Today has been a big day for Libya in both fighting on the ground and international and domestic policy debates. Rebels today advanced in Misrata, taking the town's airport, but Muammar Qaddafi's forces continue to hold most of the western part of the country. Meanwhile, NATO air assaults continue even as decision-makers in the United Nations and the U.S. Congress seek to end Western involvment. Here's a snapshot of what's happening vis-a-vis Libya, on the ground and in the halls of power.
The Battle for Misrata: In Misrata, which has been largely under rebel control and under siege by government forces for weeks, rebels appear to have taken the government-held airport. The BBC reports that the airport fell today "after hours of fighting between rebels and pro-Gaddafi forces overnight." The New York Times' C.J. Chivers is also reporting that the rebels are have seized the airport. He notes that gaining control of the facility "would be one of the most significant rebel victories in the Libyan conflict."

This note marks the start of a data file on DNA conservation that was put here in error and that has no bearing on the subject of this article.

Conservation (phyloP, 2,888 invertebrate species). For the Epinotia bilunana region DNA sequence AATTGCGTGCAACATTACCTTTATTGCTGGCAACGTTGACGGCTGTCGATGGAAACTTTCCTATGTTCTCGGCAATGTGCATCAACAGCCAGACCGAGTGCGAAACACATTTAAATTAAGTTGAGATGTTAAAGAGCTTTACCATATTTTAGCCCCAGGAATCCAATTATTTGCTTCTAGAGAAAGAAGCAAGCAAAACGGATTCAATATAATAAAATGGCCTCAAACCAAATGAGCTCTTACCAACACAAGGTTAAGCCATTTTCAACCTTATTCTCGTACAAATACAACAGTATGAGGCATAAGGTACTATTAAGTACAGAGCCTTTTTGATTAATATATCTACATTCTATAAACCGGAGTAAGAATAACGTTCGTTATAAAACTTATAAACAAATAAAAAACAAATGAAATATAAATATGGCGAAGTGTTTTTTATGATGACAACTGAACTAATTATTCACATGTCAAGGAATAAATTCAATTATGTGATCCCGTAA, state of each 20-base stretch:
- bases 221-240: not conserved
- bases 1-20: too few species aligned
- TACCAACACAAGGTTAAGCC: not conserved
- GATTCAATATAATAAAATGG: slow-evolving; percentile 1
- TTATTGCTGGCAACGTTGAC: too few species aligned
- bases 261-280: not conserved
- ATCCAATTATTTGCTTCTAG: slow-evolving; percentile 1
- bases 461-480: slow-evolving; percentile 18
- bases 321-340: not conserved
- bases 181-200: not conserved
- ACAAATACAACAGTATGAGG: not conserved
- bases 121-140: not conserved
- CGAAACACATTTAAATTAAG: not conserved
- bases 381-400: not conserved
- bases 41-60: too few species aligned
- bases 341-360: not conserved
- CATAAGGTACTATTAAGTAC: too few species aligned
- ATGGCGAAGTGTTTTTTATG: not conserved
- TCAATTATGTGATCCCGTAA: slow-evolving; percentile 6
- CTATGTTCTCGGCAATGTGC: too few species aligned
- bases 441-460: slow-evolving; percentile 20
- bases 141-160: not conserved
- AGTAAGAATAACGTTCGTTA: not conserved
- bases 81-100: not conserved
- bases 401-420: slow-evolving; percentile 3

Death Squad in Benghazi? A report in the Times today raised the specter of a death squad carrying out revenge killings in the rebel stronghold of Benghazi, in the country's east. Rebel leaders have denied that their security forces had anything to do with the attacks. Reporter Kareem Fahim writes that "prosecutors here say they are investigating at least four attacks, including another murder in March, and they are exploring the possible involvement of Islamists who were imprisoned by the Qaddafi government and are now settling old scores."